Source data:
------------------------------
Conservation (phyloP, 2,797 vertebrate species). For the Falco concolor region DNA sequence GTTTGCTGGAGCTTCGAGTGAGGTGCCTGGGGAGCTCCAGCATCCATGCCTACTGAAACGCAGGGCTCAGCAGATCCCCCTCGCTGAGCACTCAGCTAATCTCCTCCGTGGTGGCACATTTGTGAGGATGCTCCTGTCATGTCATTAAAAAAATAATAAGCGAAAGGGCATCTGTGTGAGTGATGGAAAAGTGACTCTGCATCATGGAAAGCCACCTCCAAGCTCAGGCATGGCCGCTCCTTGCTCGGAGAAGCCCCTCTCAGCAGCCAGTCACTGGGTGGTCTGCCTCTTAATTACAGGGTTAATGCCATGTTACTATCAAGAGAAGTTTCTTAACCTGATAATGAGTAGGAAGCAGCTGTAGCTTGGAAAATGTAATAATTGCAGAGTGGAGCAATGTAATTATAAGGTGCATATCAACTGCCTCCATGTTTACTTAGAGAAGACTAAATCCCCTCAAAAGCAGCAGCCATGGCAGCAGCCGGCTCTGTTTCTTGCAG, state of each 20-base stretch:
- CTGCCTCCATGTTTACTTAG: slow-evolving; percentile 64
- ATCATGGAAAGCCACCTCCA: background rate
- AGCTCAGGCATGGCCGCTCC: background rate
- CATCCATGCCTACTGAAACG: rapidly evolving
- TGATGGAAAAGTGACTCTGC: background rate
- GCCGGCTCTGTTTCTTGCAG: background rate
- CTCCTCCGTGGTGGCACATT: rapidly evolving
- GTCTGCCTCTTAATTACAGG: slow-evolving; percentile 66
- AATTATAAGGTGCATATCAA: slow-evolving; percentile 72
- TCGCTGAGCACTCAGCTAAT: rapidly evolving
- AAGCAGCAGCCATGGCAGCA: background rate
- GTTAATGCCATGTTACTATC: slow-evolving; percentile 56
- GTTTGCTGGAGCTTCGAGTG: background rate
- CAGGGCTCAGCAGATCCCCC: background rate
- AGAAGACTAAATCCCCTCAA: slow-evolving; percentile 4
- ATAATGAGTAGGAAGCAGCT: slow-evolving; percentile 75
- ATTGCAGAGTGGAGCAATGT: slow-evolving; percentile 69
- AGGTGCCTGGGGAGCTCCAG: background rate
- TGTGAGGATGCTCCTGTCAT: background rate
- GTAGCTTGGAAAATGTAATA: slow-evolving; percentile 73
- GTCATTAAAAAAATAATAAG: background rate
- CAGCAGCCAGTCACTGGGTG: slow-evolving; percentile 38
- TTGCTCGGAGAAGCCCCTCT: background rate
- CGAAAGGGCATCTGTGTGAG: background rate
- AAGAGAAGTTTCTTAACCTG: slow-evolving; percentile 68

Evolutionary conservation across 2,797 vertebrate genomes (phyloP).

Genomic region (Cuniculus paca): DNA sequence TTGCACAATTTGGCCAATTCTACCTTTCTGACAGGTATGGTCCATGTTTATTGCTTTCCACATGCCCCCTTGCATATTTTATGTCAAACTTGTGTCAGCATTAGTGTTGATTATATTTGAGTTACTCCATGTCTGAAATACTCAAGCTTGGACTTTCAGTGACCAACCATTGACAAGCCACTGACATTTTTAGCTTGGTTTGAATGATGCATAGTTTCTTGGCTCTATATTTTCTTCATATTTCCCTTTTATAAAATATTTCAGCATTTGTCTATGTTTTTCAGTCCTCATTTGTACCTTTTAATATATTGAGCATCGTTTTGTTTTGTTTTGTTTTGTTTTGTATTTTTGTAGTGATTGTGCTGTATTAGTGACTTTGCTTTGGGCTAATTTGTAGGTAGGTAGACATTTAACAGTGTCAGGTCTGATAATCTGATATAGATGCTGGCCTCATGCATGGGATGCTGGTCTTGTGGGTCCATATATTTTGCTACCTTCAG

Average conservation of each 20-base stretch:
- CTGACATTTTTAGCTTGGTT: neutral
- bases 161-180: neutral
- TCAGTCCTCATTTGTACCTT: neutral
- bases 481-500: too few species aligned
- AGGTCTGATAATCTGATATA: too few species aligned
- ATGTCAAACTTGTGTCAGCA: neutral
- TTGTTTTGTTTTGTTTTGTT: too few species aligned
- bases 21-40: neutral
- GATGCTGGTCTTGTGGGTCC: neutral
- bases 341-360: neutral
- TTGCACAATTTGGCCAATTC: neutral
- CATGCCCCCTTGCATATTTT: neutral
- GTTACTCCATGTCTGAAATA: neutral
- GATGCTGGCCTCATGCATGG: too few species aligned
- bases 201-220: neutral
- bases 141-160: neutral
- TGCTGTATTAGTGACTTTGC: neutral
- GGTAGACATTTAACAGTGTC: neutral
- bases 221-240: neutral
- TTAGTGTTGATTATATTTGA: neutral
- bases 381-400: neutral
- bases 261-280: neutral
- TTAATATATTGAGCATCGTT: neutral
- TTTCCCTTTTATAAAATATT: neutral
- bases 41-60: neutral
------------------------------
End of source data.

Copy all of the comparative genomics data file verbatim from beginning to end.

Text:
Conservation (phyloP, 2,797 vertebrate species). For the Falco concolor region DNA sequence GTTTGCTGGAGCTTCGAGTGAGGTGCCTGGGGAGCTCCAGCATCCATGCCTACTGAAACGCAGGGCTCAGCAGATCCCCCTCGCTGAGCACTCAGCTAATCTCCTCCGTGGTGGCACATTTGTGAGGATGCTCCTGTCATGTCATTAAAAAAATAATAAGCGAAAGGGCATCTGTGTGAGTGATGGAAAAGTGACTCTGCATCATGGAAAGCCACCTCCAAGCTCAGGCATGGCCGCTCCTTGCTCGGAGAAGCCCCTCTCAGCAGCCAGTCACTGGGTGGTCTGCCTCTTAATTACAGGGTTAATGCCATGTTACTATCAAGAGAAGTTTCTTAACCTGATAATGAGTAGGAAGCAGCTGTAGCTTGGAAAATGTAATAATTGCAGAGTGGAGCAATGTAATTATAAGGTGCATATCAACTGCCTCCATGTTTACTTAGAGAAGACTAAATCCCCTCAAAAGCAGCAGCCATGGCAGCAGCCGGCTCTGTTTCTTGCAG, state of each 20-base stretch:
- CTGCCTCCATGTTTACTTAG: slow-evolving; percentile 64
- ATCATGGAAAGCCACCTCCA: background rate
- AGCTCAGGCATGGCCGCTCC: background rate
- CATCCATGCCTACTGAAACG: rapidly evolving
- TGATGGAAAAGTGACTCTGC: background rate
- GCCGGCTCTGTTTCTTGCAG: background rate
- CTCCTCCGTGGTGGCACATT: rapidly evolving
- GTCTGCCTCTTAATTACAGG: slow-evolving; percentile 66
- AATTATAAGGTGCATATCAA: slow-evolving; percentile 72
- TCGCTGAGCACTCAGCTAAT: rapidly evolving
- AAGCAGCAGCCATGGCAGCA: background rate
- GTTAATGCCATGTTACTATC: slow-evolving; percentile 56
- GTTTGCTGGAGCTTCGAGTG: background rate
- CAGGGCTCAGCAGATCCCCC: background rate
- AGAAGACTAAATCCCCTCAA: slow-evolving; percentile 4
- ATAATGAGTAGGAAGCAGCT: slow-evolving; percentile 75
- ATTGCAGAGTGGAGCAATGT: slow-evolving; percentile 69
- AGGTGCCTGGGGAGCTCCAG: background rate
- TGTGAGGATGCTCCTGTCAT: background rate
- GTAGCTTGGAAAATGTAATA: slow-evolving; percentile 73
- GTCATTAAAAAAATAATAAG: background rate
- CAGCAGCCAGTCACTGGGTG: slow-evolving; percentile 38
- TTGCTCGGAGAAGCCCCTCT: background rate
- CGAAAGGGCATCTGTGTGAG: background rate
- AAGAGAAGTTTCTTAACCTG: slow-evolving; percentile 68

Evolutionary conservation across 2,797 vertebrate genomes (phyloP).

Genomic region (Cuniculus paca): DNA sequence TTGCACAATTTGGCCAATTCTACCTTTCTGACAGGTATGGTCCATGTTTATTGCTTTCCACATGCCCCCTTGCATATTTTATGTCAAACTTGTGTCAGCATTAGTGTTGATTATATTTGAGTTACTCCATGTCTGAAATACTCAAGCTTGGACTTTCAGTGACCAACCATTGACAAGCCACTGACATTTTTAGCTTGGTTTGAATGATGCATAGTTTCTTGGCTCTATATTTTCTTCATATTTCCCTTTTATAAAATATTTCAGCATTTGTCTATGTTTTTCAGTCCTCATTTGTACCTTTTAATATATTGAGCATCGTTTTGTTTTGTTTTGTTTTGTTTTGTATTTTTGTAGTGATTGTGCTGTATTAGTGACTTTGCTTTGGGCTAATTTGTAGGTAGGTAGACATTTAACAGTGTCAGGTCTGATAATCTGATATAGATGCTGGCCTCATGCATGGGATGCTGGTCTTGTGGGTCCATATATTTTGCTACCTTCAG

Average conservation of each 20-base stretch:
- CTGACATTTTTAGCTTGGTT: neutral
- bases 161-180: neutral
- TCAGTCCTCATTTGTACCTT: neutral
- bases 481-500: too few species aligned
- AGGTCTGATAATCTGATATA: too few species aligned
- ATGTCAAACTTGTGTCAGCA: neutral
- TTGTTTTGTTTTGTTTTGTT: too few species aligned
- bases 21-40: neutral
- GATGCTGGTCTTGTGGGTCC: neutral
- bases 341-360: neutral
- TTGCACAATTTGGCCAATTC: neutral
- CATGCCCCCTTGCATATTTT: neutral
- GTTACTCCATGTCTGAAATA: neutral
- GATGCTGGCCTCATGCATGG: too few species aligned
- bases 201-220: neutral
- bases 141-160: neutral
- TGCTGTATTAGTGACTTTGC: neutral
- GGTAGACATTTAACAGTGTC: neutral
- bases 221-240: neutral
- TTAGTGTTGATTATATTTGA: neutral
- bases 381-400: neutral
- bases 261-280: neutral
- TTAATATATTGAGCATCGTT: neutral
- TTTCCCTTTTATAAAATATT: neutral
- bases 41-60: neutral